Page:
While showcasing these servers, switches, routers and other pieces of hardware may seem like an impossible task, many innovative product marketers are turning to virtual 3D product demonstrations (which look and behave like the actual product) to show and differentiate their products anywhere, at any time. Instead of bringing physical racks to trade shows and events, virtual racks containing interactive 3D product models (which look and behave just like the actual products) allow prospects to ‘look under the hood’ to see what makes each product unique. The virtual racks allow organizations to quickly and easily demonstrate multiple rack-mounted configurations, showing how the various hardware pieces work together as a larger solution.
“It is impossible for me to take a 7- foot server rack that weighs 1000 lbs and put it on its side to show how it works. When we talk about connecting hardware systems to the racks, there is no way to show multiple options and demonstrate how the products could connect and function, unless I get on scaffolding or a ladder. With 3D product models I can launch the demonstration and show how it bolts and connects, and I can do that right on the show floor at a moment’s notice” said Tony Walker, Former VP of Marketing, Legrand Data Communications (News –Alert)
These virtual rack demonstrations not only radically change sales meetings and marketing events, but they provide one of the first interactive, captivating sales enablement tools for channel partners and VARs.
“The vivid graphics and up-to-date virtual 3D product demos have enhanced our ability to train our internal sales teams and engage future prospects in the converged space. It is also financially smarter for us because we no longer have to purchase expensive demo hardware that quickly becomes obsolete” Renae Johnson, National VP of Cisco (News – Alert)Solutions at Logicalis stated.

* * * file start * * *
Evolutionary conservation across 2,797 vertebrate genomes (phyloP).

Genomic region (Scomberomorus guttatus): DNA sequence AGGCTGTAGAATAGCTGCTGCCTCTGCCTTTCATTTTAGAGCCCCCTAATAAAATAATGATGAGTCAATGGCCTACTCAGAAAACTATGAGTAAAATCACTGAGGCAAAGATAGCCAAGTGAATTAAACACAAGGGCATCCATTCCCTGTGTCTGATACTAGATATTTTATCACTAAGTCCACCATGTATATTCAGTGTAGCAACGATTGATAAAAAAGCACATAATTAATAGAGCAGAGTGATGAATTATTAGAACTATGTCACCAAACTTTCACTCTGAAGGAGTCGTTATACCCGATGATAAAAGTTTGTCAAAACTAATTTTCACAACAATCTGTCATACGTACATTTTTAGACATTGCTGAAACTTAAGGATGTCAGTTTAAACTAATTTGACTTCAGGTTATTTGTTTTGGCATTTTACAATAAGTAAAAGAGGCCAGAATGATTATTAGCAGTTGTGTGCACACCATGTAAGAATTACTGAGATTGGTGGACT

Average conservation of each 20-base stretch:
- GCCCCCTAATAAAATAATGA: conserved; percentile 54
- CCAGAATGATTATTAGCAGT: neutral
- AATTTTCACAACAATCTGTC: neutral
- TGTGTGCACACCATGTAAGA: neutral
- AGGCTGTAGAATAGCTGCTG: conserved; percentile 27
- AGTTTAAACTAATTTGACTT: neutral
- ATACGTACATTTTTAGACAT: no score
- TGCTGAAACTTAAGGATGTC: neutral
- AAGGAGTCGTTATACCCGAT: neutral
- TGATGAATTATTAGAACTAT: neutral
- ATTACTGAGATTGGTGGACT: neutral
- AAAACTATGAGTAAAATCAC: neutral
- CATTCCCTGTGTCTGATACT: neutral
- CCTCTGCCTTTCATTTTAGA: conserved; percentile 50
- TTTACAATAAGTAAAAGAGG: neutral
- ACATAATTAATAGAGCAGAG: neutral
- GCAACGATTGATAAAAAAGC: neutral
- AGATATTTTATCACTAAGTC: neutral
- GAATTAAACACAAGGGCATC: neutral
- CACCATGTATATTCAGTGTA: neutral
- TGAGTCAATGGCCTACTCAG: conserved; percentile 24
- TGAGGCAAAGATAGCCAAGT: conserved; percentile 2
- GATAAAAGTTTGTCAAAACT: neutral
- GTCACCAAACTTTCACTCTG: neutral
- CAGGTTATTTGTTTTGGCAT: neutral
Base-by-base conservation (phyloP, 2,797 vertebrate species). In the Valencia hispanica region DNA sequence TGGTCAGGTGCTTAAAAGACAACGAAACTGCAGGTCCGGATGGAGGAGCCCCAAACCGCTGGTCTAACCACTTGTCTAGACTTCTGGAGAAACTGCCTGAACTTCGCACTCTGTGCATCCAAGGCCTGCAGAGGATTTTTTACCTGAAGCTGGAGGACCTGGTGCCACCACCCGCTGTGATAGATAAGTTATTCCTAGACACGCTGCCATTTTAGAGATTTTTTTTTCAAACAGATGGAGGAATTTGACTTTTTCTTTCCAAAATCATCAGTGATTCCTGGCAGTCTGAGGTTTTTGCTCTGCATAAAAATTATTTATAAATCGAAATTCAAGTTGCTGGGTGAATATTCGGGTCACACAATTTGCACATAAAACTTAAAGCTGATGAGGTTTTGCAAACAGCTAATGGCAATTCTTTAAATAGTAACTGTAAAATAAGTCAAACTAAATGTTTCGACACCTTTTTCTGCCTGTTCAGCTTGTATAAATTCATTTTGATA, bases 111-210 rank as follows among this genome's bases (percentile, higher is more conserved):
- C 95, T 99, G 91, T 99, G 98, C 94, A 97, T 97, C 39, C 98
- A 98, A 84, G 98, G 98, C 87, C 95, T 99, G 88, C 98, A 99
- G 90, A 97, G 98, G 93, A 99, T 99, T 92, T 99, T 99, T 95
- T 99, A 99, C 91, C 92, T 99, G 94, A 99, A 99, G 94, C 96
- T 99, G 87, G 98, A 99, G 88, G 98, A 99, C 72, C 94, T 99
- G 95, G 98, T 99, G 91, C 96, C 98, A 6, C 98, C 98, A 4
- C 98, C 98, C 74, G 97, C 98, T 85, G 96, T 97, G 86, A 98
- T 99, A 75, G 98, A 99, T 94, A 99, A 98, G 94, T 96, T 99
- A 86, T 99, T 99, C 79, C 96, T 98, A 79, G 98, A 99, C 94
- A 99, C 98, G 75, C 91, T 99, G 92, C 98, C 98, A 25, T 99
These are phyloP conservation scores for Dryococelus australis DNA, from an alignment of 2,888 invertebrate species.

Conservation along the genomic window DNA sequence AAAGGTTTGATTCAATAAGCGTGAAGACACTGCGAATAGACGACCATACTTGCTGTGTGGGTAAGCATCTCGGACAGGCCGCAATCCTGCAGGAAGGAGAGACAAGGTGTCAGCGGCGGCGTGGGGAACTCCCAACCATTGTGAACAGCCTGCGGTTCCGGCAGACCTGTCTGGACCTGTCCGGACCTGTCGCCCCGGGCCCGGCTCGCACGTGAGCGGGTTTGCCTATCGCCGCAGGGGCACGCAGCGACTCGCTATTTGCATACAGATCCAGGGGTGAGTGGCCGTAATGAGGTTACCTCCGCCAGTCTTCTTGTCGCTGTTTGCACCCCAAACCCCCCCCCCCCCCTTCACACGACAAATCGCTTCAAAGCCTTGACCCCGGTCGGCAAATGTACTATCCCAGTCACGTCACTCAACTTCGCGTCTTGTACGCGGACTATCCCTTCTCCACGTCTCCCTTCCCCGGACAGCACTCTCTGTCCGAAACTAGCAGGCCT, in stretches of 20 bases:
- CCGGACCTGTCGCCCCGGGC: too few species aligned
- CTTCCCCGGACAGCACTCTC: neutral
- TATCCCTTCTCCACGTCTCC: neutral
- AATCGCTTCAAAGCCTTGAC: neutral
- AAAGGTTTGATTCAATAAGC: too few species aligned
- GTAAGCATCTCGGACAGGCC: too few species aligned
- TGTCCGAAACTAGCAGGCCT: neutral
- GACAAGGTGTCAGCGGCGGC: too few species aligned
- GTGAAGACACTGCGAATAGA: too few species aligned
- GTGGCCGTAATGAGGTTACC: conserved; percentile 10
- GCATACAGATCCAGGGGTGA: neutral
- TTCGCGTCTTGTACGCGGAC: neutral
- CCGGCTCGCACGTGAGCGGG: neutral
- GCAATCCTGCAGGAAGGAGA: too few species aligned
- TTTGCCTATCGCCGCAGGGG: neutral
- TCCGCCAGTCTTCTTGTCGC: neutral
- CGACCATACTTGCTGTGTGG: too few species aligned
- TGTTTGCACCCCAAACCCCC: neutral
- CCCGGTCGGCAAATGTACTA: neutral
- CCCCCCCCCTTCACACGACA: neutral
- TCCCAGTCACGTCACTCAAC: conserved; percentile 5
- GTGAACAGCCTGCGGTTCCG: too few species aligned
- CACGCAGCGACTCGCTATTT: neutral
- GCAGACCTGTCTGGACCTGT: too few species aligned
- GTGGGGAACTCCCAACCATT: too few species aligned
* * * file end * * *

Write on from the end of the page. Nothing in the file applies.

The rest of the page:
The virtual rack is capable of showing 3D products from different manufacturers, giving resellers and OEMs the ability to customize a solution that incorporates the hardware and most relevant products for a customer’s particular needs. Attaining physical products for all global sales teams has never been logistically and economically feasible, but with interactive 3D products and virtual racks, equipment can now be in the hands of anyone and everyone who needs it.
Additionally, the digital nature of these product demonstrations makes them far more responsive and up-to-date than any other sales and marketing tool. PowerPoints, demo boxes, shells of products, and printed collateral quickly can become outdated, as soon as one product feature, function or design is modified or updated. 3D product models, and the sales crib notes that accompany them, can be updated to reflect all product changes in real time, immediately becoming available to the field to provide the most accurate information.
By enabling companies to better communicate unique product differentiators without physical hardware present, major B2B manufacturers cut costs and increase efficiency while providing a more captivating and memorable customer experience. Virtual racks are forever changing how telecom and networking and IT equipment providers demonstrate their products and solutions, by allowing endless unique configurations at all Sales and Marketing meetings.